CLEVELAND (Reuters) - An Ohio grand jury probing whether additional crimes were committed in the Steubenville teen rape case has indicted on theft charges the daughter of a school employee accused of obstructing the investigation, authorities said on Wednesday.
Ohio Attorney General Mike DeWine called for a grand jury and launched a special investigation shortly after two Steubenville high school football players were found guilty in March of sexually assaulting a 16-year-old girl at a party in August 2012. Steubenville is about 40 miles west of Pittsburgh, Pennsylvania.
The case drew national attention after the computer hacking group Anonymous publicized on the Internet an image it said was the rape victim being carried by her wrists and ankles by two young men.
The indictment charging Hannah Rhinaman, 20, with two counts of receiving stolen property and one count of grand theft was not related to the rape case, but uncovered during the grand jury investigation, said Dan Tierney, spokesman for the Ohio attorney general.
DeWine said in a statement the incidents referred to in the indictment occurred when Hannah Rhinaman was a Steubenville City Schools employee.
The Steubenville Board of Education said Wednesday that Hannah Rhinaman was hired to help set up district computer labs and update software and had worked 118 hours on a purchase services contract from August 20, 2012, to September 12, 2012.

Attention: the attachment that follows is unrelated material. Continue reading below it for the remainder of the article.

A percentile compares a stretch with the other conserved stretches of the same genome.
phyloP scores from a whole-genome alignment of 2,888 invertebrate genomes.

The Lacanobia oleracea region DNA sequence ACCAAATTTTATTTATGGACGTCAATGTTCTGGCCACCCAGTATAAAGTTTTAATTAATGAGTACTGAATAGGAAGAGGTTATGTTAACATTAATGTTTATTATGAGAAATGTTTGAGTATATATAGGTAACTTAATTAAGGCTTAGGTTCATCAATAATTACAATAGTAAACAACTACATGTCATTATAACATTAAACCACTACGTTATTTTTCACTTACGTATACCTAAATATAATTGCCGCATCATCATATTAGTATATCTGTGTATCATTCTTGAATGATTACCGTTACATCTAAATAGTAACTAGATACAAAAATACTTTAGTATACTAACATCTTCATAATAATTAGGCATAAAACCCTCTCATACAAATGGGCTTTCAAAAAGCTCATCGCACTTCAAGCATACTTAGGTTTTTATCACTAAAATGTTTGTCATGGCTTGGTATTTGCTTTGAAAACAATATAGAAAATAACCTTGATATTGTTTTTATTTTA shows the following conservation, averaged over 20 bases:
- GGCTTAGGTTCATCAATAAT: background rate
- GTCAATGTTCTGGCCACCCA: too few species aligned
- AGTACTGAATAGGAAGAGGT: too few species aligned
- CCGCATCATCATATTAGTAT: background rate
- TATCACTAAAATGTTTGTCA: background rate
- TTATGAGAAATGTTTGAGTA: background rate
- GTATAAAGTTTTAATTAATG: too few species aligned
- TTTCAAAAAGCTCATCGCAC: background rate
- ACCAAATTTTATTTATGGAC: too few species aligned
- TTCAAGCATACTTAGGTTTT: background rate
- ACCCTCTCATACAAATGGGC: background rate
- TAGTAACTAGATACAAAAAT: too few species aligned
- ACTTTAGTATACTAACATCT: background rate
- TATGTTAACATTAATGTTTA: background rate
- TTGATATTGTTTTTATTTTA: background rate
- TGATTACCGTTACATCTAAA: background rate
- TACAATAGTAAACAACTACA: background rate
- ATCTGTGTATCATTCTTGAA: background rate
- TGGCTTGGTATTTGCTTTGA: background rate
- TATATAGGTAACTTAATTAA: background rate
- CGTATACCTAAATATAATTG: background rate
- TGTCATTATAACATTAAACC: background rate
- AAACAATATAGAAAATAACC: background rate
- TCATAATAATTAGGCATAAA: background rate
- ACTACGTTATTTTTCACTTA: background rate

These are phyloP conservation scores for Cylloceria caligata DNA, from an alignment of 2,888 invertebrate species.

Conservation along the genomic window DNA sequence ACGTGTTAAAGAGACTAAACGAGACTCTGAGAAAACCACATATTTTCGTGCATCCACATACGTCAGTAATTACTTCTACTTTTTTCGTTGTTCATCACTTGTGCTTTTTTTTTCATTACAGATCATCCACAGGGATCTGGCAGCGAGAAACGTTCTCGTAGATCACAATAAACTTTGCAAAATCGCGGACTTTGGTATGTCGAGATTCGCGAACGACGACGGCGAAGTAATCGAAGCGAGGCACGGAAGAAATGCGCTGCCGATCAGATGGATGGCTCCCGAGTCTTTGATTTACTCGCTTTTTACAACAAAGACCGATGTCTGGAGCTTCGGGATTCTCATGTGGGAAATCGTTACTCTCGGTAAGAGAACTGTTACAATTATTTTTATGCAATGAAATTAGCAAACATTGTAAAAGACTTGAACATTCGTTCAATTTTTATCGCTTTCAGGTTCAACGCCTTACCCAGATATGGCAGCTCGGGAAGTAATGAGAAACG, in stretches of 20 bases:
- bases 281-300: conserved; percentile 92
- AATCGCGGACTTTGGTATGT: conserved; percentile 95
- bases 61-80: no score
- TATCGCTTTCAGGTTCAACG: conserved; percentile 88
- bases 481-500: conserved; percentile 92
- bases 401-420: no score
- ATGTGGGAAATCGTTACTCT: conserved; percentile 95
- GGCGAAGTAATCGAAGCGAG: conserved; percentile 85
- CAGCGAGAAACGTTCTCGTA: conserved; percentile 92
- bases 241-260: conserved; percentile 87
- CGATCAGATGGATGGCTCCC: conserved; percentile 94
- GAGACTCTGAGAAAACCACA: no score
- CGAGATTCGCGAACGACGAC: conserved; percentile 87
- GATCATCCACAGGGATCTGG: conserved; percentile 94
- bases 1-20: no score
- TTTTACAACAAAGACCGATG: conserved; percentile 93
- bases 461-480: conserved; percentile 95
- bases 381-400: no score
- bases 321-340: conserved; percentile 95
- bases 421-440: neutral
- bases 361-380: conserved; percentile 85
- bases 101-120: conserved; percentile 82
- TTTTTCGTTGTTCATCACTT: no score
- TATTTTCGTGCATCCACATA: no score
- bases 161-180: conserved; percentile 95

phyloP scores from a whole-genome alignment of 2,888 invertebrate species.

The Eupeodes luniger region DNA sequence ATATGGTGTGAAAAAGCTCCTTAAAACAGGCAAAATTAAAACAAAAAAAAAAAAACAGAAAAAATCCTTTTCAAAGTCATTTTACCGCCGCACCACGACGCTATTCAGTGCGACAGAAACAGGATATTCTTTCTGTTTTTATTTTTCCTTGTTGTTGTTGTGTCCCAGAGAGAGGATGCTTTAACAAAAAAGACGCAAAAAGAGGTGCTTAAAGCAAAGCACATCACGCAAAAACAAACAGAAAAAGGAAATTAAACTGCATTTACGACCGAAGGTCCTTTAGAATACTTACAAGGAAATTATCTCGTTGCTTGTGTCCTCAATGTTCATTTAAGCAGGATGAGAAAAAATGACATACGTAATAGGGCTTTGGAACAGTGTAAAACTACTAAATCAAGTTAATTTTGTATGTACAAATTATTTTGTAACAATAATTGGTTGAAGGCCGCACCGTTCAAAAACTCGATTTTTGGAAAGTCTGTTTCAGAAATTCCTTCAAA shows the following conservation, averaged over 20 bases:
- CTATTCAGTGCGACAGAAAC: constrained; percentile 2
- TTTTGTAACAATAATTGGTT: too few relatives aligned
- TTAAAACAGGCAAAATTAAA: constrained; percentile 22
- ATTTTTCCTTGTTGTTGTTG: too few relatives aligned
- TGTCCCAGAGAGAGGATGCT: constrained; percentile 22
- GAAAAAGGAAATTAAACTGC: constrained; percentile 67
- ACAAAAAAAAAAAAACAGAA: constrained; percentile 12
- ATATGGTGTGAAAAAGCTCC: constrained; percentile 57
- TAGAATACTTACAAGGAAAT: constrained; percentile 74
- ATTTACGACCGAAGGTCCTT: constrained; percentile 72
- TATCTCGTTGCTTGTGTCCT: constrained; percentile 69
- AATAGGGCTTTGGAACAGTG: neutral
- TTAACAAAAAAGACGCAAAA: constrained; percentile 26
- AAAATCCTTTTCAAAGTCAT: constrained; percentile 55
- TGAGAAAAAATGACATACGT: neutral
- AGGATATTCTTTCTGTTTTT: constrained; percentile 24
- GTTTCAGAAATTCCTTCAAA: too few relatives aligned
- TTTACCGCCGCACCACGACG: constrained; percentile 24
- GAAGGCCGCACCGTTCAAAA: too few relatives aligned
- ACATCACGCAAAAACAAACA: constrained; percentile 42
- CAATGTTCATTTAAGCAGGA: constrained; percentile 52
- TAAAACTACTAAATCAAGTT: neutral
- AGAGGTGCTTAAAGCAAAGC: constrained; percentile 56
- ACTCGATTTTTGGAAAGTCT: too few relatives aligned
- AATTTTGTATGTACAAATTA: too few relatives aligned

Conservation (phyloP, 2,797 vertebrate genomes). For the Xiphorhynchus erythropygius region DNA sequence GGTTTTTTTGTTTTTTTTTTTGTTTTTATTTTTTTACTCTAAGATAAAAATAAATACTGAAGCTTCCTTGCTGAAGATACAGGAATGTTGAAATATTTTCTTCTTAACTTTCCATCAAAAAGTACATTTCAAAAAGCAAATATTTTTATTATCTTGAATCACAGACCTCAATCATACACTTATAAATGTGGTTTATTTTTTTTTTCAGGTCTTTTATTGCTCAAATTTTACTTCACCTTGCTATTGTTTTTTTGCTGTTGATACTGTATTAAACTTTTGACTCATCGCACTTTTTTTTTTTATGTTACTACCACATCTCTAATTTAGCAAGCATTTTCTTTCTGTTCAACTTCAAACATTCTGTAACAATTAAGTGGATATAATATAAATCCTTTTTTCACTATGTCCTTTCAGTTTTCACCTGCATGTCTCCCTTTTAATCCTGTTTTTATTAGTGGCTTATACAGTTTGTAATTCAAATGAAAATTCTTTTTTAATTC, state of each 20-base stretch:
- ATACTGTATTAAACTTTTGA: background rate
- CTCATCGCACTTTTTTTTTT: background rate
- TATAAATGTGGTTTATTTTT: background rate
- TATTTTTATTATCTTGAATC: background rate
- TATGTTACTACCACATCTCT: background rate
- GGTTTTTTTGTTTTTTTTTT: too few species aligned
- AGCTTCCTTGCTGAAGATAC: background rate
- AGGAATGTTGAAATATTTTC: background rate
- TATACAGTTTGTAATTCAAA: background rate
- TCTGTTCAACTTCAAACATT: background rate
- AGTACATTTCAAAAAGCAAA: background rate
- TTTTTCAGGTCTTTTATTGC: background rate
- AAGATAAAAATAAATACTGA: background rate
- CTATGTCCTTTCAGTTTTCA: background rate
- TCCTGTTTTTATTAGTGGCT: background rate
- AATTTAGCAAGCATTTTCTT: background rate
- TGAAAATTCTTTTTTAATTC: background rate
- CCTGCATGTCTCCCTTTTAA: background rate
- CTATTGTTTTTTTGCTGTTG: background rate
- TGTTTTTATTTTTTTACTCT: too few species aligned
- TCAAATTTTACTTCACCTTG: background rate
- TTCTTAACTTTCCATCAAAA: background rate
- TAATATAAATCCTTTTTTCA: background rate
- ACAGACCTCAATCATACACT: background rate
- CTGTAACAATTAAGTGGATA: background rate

“The board will continue to cooperate fully with the attorney general and law enforcement authorities in their ongoing investigation of the district,” it said in a statement.
Rhinaman is the daughter of William Rhinaman, director of technology at the Steubenville City Schools who was indicted October 7 by the special grand jury on charges of obstruction of justice, evidence tampering and perjury.
She could not immediately be reached for comment.
William Rhinaman was the first to be indicted by the special grand jury. Authorities have not said exactly what actions prompted the charges.
DeWine has sought to determine whether any crimes were committed that might have hindered the investigation into the rape accusations that swirled around Steubenville and its well-known high school football team.
Reporting By Kim Palmer in Cleveland and Elizabeth Daley in Pittsburgh; Writing by David Bailey; Editing by Greg McCune and Gunna Dickson